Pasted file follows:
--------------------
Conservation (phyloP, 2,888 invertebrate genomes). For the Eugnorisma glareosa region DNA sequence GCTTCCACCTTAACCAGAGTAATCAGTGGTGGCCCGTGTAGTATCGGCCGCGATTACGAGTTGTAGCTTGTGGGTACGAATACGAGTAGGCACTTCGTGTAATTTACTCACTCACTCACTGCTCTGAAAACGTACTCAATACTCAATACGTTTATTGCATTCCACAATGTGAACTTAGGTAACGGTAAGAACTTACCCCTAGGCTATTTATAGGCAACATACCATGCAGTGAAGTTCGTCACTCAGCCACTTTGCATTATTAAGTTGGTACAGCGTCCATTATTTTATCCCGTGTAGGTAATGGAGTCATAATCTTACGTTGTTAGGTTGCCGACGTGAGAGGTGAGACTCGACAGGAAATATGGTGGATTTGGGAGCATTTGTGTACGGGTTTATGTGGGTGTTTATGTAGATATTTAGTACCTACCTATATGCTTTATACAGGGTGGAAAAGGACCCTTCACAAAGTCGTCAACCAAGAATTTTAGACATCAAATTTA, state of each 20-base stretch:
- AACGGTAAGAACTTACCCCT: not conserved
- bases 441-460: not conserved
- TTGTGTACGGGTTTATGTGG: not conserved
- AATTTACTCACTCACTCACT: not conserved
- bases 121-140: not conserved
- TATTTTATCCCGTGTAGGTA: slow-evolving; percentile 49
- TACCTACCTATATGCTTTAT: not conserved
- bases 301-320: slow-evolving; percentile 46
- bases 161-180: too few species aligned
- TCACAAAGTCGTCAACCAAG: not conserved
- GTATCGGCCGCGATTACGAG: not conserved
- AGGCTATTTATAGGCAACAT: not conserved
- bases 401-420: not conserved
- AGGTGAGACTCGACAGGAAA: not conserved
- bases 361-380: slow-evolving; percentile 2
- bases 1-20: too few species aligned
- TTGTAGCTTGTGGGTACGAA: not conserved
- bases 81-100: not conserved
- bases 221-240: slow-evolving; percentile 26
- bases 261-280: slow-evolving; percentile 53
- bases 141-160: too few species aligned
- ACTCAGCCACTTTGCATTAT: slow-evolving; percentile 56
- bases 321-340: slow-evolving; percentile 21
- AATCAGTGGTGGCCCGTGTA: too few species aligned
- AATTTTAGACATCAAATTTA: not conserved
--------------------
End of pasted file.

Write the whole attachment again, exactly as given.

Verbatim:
Conservation (phyloP, 2,888 invertebrate genomes). For the Eugnorisma glareosa region DNA sequence GCTTCCACCTTAACCAGAGTAATCAGTGGTGGCCCGTGTAGTATCGGCCGCGATTACGAGTTGTAGCTTGTGGGTACGAATACGAGTAGGCACTTCGTGTAATTTACTCACTCACTCACTGCTCTGAAAACGTACTCAATACTCAATACGTTTATTGCATTCCACAATGTGAACTTAGGTAACGGTAAGAACTTACCCCTAGGCTATTTATAGGCAACATACCATGCAGTGAAGTTCGTCACTCAGCCACTTTGCATTATTAAGTTGGTACAGCGTCCATTATTTTATCCCGTGTAGGTAATGGAGTCATAATCTTACGTTGTTAGGTTGCCGACGTGAGAGGTGAGACTCGACAGGAAATATGGTGGATTTGGGAGCATTTGTGTACGGGTTTATGTGGGTGTTTATGTAGATATTTAGTACCTACCTATATGCTTTATACAGGGTGGAAAAGGACCCTTCACAAAGTCGTCAACCAAGAATTTTAGACATCAAATTTA, state of each 20-base stretch:
- AACGGTAAGAACTTACCCCT: not conserved
- bases 441-460: not conserved
- TTGTGTACGGGTTTATGTGG: not conserved
- AATTTACTCACTCACTCACT: not conserved
- bases 121-140: not conserved
- TATTTTATCCCGTGTAGGTA: slow-evolving; percentile 49
- TACCTACCTATATGCTTTAT: not conserved
- bases 301-320: slow-evolving; percentile 46
- bases 161-180: too few species aligned
- TCACAAAGTCGTCAACCAAG: not conserved
- GTATCGGCCGCGATTACGAG: not conserved
- AGGCTATTTATAGGCAACAT: not conserved
- bases 401-420: not conserved
- AGGTGAGACTCGACAGGAAA: not conserved
- bases 361-380: slow-evolving; percentile 2
- bases 1-20: too few species aligned
- TTGTAGCTTGTGGGTACGAA: not conserved
- bases 81-100: not conserved
- bases 221-240: slow-evolving; percentile 26
- bases 261-280: slow-evolving; percentile 53
- bases 141-160: too few species aligned
- ACTCAGCCACTTTGCATTAT: slow-evolving; percentile 56
- bases 321-340: slow-evolving; percentile 21
- AATCAGTGGTGGCCCGTGTA: too few species aligned
- AATTTTAGACATCAAATTTA: not conserved